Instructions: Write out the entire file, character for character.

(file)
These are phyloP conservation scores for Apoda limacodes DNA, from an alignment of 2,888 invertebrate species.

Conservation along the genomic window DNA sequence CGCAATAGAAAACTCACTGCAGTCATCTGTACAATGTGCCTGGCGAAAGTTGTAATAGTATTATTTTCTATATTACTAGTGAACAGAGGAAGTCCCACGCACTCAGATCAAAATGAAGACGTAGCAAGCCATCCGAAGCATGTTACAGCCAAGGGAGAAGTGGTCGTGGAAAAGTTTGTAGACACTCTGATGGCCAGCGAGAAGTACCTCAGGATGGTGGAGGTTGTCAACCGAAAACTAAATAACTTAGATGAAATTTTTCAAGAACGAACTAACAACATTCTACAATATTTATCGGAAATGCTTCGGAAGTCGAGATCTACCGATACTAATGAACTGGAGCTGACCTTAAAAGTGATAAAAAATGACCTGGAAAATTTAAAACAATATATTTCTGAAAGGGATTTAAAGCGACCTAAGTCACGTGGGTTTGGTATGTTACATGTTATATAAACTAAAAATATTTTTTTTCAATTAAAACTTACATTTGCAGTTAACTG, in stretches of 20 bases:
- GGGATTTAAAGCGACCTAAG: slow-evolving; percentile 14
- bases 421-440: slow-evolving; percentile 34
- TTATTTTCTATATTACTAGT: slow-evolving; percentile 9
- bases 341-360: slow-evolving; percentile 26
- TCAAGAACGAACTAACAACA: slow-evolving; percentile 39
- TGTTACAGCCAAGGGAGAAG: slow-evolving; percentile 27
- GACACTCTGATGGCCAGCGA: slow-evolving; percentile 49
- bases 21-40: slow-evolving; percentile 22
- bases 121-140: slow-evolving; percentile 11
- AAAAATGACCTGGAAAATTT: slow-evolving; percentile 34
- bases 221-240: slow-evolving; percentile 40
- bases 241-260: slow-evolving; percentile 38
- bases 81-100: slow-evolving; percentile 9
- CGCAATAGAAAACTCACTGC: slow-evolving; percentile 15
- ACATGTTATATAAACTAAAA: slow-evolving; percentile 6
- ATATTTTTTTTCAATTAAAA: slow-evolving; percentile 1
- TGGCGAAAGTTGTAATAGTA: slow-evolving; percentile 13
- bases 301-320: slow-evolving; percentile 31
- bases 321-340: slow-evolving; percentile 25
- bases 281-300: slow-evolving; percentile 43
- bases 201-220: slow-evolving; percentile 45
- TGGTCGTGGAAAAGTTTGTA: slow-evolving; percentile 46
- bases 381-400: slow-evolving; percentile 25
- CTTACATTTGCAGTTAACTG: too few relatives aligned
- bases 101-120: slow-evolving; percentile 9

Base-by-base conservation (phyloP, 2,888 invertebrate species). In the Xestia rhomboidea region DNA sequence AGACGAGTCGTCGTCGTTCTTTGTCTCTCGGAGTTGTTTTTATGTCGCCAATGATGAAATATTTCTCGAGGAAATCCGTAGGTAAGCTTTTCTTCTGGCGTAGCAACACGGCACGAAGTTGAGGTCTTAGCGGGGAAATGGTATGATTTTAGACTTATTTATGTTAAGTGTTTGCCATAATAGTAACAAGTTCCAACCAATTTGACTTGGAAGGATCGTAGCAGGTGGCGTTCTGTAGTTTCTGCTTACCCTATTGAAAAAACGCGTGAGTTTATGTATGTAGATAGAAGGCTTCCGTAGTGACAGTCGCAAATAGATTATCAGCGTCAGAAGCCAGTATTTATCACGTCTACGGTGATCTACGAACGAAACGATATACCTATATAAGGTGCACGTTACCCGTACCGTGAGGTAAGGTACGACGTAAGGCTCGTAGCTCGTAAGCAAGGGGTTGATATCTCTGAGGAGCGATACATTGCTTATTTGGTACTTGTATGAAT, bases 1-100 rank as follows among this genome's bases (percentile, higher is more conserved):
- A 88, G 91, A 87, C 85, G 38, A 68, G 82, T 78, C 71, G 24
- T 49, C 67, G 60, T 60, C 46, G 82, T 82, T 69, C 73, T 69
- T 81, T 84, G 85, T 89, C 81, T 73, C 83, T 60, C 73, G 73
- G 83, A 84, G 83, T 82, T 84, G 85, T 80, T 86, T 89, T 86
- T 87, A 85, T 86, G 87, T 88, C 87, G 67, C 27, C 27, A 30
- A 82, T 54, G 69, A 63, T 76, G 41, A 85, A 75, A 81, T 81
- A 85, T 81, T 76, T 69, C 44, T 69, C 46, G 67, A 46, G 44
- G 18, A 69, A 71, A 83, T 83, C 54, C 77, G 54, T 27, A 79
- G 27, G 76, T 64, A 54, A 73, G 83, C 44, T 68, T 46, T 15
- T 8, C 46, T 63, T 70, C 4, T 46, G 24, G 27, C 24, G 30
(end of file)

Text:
These are phyloP conservation scores for Apoda limacodes DNA, from an alignment of 2,888 invertebrate species.

Conservation along the genomic window DNA sequence CGCAATAGAAAACTCACTGCAGTCATCTGTACAATGTGCCTGGCGAAAGTTGTAATAGTATTATTTTCTATATTACTAGTGAACAGAGGAAGTCCCACGCACTCAGATCAAAATGAAGACGTAGCAAGCCATCCGAAGCATGTTACAGCCAAGGGAGAAGTGGTCGTGGAAAAGTTTGTAGACACTCTGATGGCCAGCGAGAAGTACCTCAGGATGGTGGAGGTTGTCAACCGAAAACTAAATAACTTAGATGAAATTTTTCAAGAACGAACTAACAACATTCTACAATATTTATCGGAAATGCTTCGGAAGTCGAGATCTACCGATACTAATGAACTGGAGCTGACCTTAAAAGTGATAAAAAATGACCTGGAAAATTTAAAACAATATATTTCTGAAAGGGATTTAAAGCGACCTAAGTCACGTGGGTTTGGTATGTTACATGTTATATAAACTAAAAATATTTTTTTTCAATTAAAACTTACATTTGCAGTTAACTG, in stretches of 20 bases:
- GGGATTTAAAGCGACCTAAG: slow-evolving; percentile 14
- bases 421-440: slow-evolving; percentile 34
- TTATTTTCTATATTACTAGT: slow-evolving; percentile 9
- bases 341-360: slow-evolving; percentile 26
- TCAAGAACGAACTAACAACA: slow-evolving; percentile 39
- TGTTACAGCCAAGGGAGAAG: slow-evolving; percentile 27
- GACACTCTGATGGCCAGCGA: slow-evolving; percentile 49
- bases 21-40: slow-evolving; percentile 22
- bases 121-140: slow-evolving; percentile 11
- AAAAATGACCTGGAAAATTT: slow-evolving; percentile 34
- bases 221-240: slow-evolving; percentile 40
- bases 241-260: slow-evolving; percentile 38
- bases 81-100: slow-evolving; percentile 9
- CGCAATAGAAAACTCACTGC: slow-evolving; percentile 15
- ACATGTTATATAAACTAAAA: slow-evolving; percentile 6
- ATATTTTTTTTCAATTAAAA: slow-evolving; percentile 1
- TGGCGAAAGTTGTAATAGTA: slow-evolving; percentile 13
- bases 301-320: slow-evolving; percentile 31
- bases 321-340: slow-evolving; percentile 25
- bases 281-300: slow-evolving; percentile 43
- bases 201-220: slow-evolving; percentile 45
- TGGTCGTGGAAAAGTTTGTA: slow-evolving; percentile 46
- bases 381-400: slow-evolving; percentile 25
- CTTACATTTGCAGTTAACTG: too few relatives aligned
- bases 101-120: slow-evolving; percentile 9

Base-by-base conservation (phyloP, 2,888 invertebrate species). In the Xestia rhomboidea region DNA sequence AGACGAGTCGTCGTCGTTCTTTGTCTCTCGGAGTTGTTTTTATGTCGCCAATGATGAAATATTTCTCGAGGAAATCCGTAGGTAAGCTTTTCTTCTGGCGTAGCAACACGGCACGAAGTTGAGGTCTTAGCGGGGAAATGGTATGATTTTAGACTTATTTATGTTAAGTGTTTGCCATAATAGTAACAAGTTCCAACCAATTTGACTTGGAAGGATCGTAGCAGGTGGCGTTCTGTAGTTTCTGCTTACCCTATTGAAAAAACGCGTGAGTTTATGTATGTAGATAGAAGGCTTCCGTAGTGACAGTCGCAAATAGATTATCAGCGTCAGAAGCCAGTATTTATCACGTCTACGGTGATCTACGAACGAAACGATATACCTATATAAGGTGCACGTTACCCGTACCGTGAGGTAAGGTACGACGTAAGGCTCGTAGCTCGTAAGCAAGGGGTTGATATCTCTGAGGAGCGATACATTGCTTATTTGGTACTTGTATGAAT, bases 1-100 rank as follows among this genome's bases (percentile, higher is more conserved):
- A 88, G 91, A 87, C 85, G 38, A 68, G 82, T 78, C 71, G 24
- T 49, C 67, G 60, T 60, C 46, G 82, T 82, T 69, C 73, T 69
- T 81, T 84, G 85, T 89, C 81, T 73, C 83, T 60, C 73, G 73
- G 83, A 84, G 83, T 82, T 84, G 85, T 80, T 86, T 89, T 86
- T 87, A 85, T 86, G 87, T 88, C 87, G 67, C 27, C 27, A 30
- A 82, T 54, G 69, A 63, T 76, G 41, A 85, A 75, A 81, T 81
- A 85, T 81, T 76, T 69, C 44, T 69, C 46, G 67, A 46, G 44
- G 18, A 69, A 71, A 83, T 83, C 54, C 77, G 54, T 27, A 79
- G 27, G 76, T 64, A 54, A 73, G 83, C 44, T 68, T 46, T 15
- T 8, C 46, T 63, T 70, C 4, T 46, G 24, G 27, C 24, G 30